Built in the early 1940s by United Artists, the Del Oro has been an icon of Grass Valley, California for generations.
Construction of the Del Oro Theater began in 1941 with its first grand opening on May 29, 1942. Built as a single screen movie theater and adorned with classic Art Deco / Modern architecture, the Del Oro represents a slice of unforgettable time, and despite renovation, the traces of this distant time are still very present, as well as the ghost stories and the underground passages that accompany such pockets in history. Renovated as a triplex in the 1970s, two more theaters were added, giving the Del Oro a total of 845 seats. During construction much of the beautiful art deco design and intricate wall work was covered up or removed, but in the original theater there remains a ceiling fresco, as well as a giant disc-shaped light fixture that changed color with the seasons. Outside the side door is a fire escape, believed to have been the scene of the tragic end of a woman who fell or was pushed against the concrete below. Employees, even the most skeptical, insist that among several legends of premature deaths and subsequent hauntings in the theater, this is the one that scares them the most.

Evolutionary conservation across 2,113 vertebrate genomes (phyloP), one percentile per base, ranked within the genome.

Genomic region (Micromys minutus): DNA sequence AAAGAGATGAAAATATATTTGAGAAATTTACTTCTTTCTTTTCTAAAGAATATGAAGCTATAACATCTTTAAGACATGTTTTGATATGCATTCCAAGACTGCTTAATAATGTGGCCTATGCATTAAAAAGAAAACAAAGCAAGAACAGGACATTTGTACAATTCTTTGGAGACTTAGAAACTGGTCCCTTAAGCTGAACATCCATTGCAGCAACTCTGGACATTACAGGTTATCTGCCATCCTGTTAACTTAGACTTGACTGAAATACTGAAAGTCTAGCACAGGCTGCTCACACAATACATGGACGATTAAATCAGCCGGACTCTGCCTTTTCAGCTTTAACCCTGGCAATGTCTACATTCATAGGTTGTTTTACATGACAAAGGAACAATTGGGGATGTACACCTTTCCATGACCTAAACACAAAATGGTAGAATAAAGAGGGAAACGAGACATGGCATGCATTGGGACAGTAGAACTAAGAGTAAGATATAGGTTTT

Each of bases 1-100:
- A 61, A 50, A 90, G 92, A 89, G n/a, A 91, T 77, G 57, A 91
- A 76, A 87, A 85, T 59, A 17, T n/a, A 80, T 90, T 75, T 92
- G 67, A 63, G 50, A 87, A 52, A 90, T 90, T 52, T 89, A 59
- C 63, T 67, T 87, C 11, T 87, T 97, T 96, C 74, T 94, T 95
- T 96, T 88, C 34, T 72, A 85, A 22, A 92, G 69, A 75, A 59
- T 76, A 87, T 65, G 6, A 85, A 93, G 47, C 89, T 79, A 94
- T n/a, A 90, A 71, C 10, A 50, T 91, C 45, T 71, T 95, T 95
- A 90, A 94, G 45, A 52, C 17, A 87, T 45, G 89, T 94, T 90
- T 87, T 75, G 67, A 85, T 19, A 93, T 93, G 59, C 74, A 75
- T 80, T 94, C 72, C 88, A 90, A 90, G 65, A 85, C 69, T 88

Walking along the modern walls with fresh paint, you’ll almost miss the recessed wall phone booth with the original Pacific Bell glass, and when you walk into the bathroom, it’s like stepping into a tiled living room. 1940s. A peek into the projection room (another site with a decent ghost story about a projectionist who perished inside in an abnormal fire) reveals that it is carefully littered with old light bulbs. and obsolete equipment.
Fans of Art Deco architecture will be able to glimpse the period through the seams, but don’t miss the 70-foot illuminated tower that makes guests feel like stepping back in time to the Golden Days of the photo show. The Del Oro spire acts as a beacon and is the focal point of this small town which is a marriage between the old and the new.